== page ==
R.M.S Titanic 100 Years Later

Discussion in 'THREAD ARCHIVES' started by Blind Hemingway, Apr 14, 2012.

  1. [video=youtube;8wTlureUMP8]http://www.youtube.com/watch?v=8wTlureUMP8&feature=youtu.be[/video]

    100 Years ago today, the RMS Titanic is struk by an iceburg rough 400 miles south of Newfoundland, Canada in 1912. 1500+ people will have died from drowning and the elements of a cold sea.

    On 14 April 1912, four days into the crossing and about 375 miles (600 km) south of Newfoundland, she hit an iceberg at 11:40 pm (ship's time; GMT−3). The glancing collision caused Titanic's hull plates to buckle inwards in a number of locations on her starboard side and opened five of her sixteen watertight compartments to the sea. Over the next two and a half hours, the ship gradually filled with water and sank. Passengers and some crew members were evacuated in lifeboats, many of which were launched only partly filled. A disproportionate number of men – over 90% of those in Second Class – were left aboard due to a "women and children first" protocol followed by the officers loading the lifeboats. Just before 2:20 am Titanic broke up and sank bow-first with over a thousand people still on board. Those in the water died within minutes from hypothermia caused by immersion in the freezing ocean. The 710 survivors were taken aboard from the lifeboats by the RMS Carpathia a few hours later.

    The disaster was greeted with worldwide shock and outrage at the huge loss of life and the regulatory and operational failures that had led to it. Public inquiries in Britain and the United States led to major improvements in maritime safety. One of their most important legacies was the establishment in 1914 of the International Convention for the Safety of Life at Sea (SOLAS), which still governs maritime safety today. Many of the survivors lost all of their money and possessions and were left destitute; many families, particularly those of crew members from Southampton, lost their primary bread-winners. They were helped by an outpouring of public sympathy and charitable donations. Some of the male survivors, notably the White Star Line's chairman, J. Bruce Ismay, were accused of cowardice for leaving the ship while people were still on board, and they faced social ostracism.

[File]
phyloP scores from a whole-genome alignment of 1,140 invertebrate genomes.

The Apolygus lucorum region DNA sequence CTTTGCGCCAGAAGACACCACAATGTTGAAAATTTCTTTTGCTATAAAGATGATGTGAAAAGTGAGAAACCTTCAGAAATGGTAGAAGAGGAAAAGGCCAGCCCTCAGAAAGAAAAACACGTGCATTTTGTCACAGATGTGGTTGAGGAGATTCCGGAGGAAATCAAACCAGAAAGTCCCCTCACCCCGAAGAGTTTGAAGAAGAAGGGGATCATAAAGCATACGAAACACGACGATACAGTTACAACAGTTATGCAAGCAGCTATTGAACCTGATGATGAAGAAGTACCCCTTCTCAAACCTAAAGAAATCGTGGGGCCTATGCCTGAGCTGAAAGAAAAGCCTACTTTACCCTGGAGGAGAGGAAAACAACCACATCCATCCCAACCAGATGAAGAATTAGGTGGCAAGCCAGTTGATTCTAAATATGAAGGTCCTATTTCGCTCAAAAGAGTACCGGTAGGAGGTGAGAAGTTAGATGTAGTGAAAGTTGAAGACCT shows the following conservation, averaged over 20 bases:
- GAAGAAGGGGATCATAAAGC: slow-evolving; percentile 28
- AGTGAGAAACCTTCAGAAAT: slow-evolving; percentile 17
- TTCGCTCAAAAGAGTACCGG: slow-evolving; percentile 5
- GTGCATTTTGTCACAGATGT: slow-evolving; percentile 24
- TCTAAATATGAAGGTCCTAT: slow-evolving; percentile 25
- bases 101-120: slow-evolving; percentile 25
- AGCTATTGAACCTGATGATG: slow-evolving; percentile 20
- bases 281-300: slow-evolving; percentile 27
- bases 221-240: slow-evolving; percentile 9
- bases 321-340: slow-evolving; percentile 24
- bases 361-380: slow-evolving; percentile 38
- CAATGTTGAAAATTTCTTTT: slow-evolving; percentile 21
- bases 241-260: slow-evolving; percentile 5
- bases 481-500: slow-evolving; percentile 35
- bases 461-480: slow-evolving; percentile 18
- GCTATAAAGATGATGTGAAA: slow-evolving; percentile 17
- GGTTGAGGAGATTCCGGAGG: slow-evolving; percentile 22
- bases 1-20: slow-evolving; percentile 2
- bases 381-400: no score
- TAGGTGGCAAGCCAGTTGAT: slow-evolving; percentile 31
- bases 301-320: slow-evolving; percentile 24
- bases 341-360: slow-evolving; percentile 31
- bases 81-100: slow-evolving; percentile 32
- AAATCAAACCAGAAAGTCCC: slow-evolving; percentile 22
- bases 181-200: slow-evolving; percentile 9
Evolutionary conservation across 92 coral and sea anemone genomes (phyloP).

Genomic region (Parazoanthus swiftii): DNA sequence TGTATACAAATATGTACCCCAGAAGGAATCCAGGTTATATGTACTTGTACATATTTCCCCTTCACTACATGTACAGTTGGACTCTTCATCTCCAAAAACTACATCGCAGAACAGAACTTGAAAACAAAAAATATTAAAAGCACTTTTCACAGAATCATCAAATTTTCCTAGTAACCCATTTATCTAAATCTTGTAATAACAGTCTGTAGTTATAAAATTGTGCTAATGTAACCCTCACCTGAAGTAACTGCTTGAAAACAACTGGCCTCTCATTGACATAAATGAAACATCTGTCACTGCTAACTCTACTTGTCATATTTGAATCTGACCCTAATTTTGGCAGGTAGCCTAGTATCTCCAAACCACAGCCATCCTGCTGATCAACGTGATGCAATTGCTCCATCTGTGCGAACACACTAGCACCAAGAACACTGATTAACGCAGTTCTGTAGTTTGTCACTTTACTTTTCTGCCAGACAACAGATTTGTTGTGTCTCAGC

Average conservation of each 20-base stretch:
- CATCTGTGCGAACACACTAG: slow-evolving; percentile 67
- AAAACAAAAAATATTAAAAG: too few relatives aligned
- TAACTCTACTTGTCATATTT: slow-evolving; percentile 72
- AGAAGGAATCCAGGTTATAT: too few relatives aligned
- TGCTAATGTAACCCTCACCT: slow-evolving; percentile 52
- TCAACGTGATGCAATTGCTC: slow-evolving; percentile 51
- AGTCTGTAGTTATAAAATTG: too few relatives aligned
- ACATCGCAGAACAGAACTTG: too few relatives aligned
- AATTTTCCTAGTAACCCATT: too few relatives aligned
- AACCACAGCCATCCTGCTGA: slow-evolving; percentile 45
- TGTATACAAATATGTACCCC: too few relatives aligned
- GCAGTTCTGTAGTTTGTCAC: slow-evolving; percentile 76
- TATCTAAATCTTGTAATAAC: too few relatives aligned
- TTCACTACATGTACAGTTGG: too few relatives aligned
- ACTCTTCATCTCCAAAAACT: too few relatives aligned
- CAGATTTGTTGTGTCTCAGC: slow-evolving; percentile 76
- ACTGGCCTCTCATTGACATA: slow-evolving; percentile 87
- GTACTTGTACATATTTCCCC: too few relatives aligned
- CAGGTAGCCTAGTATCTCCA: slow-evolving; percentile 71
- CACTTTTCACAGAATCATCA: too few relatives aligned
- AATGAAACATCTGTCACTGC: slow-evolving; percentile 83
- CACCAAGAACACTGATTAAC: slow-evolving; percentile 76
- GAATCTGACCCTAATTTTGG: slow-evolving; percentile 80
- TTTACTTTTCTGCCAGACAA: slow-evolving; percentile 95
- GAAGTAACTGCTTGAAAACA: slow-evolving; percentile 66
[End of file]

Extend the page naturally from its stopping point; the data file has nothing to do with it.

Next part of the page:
The wreck of the Titanic remains on the seabed, gradually disintegrating at a depth of 12,415 feet (3,784 m). Since its rediscovery in 1985, thousands of artifacts have been recovered from the sea bed and put on display at museums around the world. Titanic has become one of the most famous ships in history, her memory kept alive by numerous books, folk songs, films, exhibits and memorials.
  2. A few days ago there were an article about titanic in the news papers here in Sweden, it said that when people had heard about the 100 years jubilee (don't know if that's the right word to use here) then a lot of young people had written on twitter and such that they thought titanic had just been a movie and they hadn't known that it had actually happened. o.O
    I though everyone knew that it had happened >_< Young people *shakes head disappointed*
  3. It was a tragic accident for sure:( But while the movie was great, one of my favourites in fact, it is shocking that people actually believe it was just a movie and did not happen for real. Young people indeed-_-
    But my mother actually found this six video documentary on youtube that was very interesting to watch about Titanic and a possible fraud where White Star Line supposedly switched Titanic with Olympic and intended the ship to sink to recieve 12.5 million in insurance money. While it is very well made and I am not surpriced about people doing insane things for money I'm not entirely convinced but as said it is an interesting idea.
  4. The theory about the Titanic being designed to sink is an conspiracy theory. The Olympic's fate was much different, for it was used a naval transport ship in WW1. Robin Gardiner also believes that the ship struck another boat and not an iceburg. There are too many loose ends and more complex twists in his theories that can be easily explained away.
  5. I read a book in high school one time for my English class and it was about the survivors telling what happened that night. It was pretty intense and really sad as well, but it was really interesting to read about what they felt and saw, if they had made that book into a movie as well I think it would be a very interesting movie to watch, but sadly I can't remember the name of the book :(
  6. Yeah I know it's a conspiracy, though an interesting one, the main point here was that the Olypics damage were too great to keep her afloat for so many more years as well as some other points. Of course as long as much money is involved people are more inclined to scream cover up and conspiracy, I'm not a theorist but I find it interesting to see what people come up with, especially when they do their research. Of course real documentaries about the Titanic, especially the man discovering Titanic in 1985.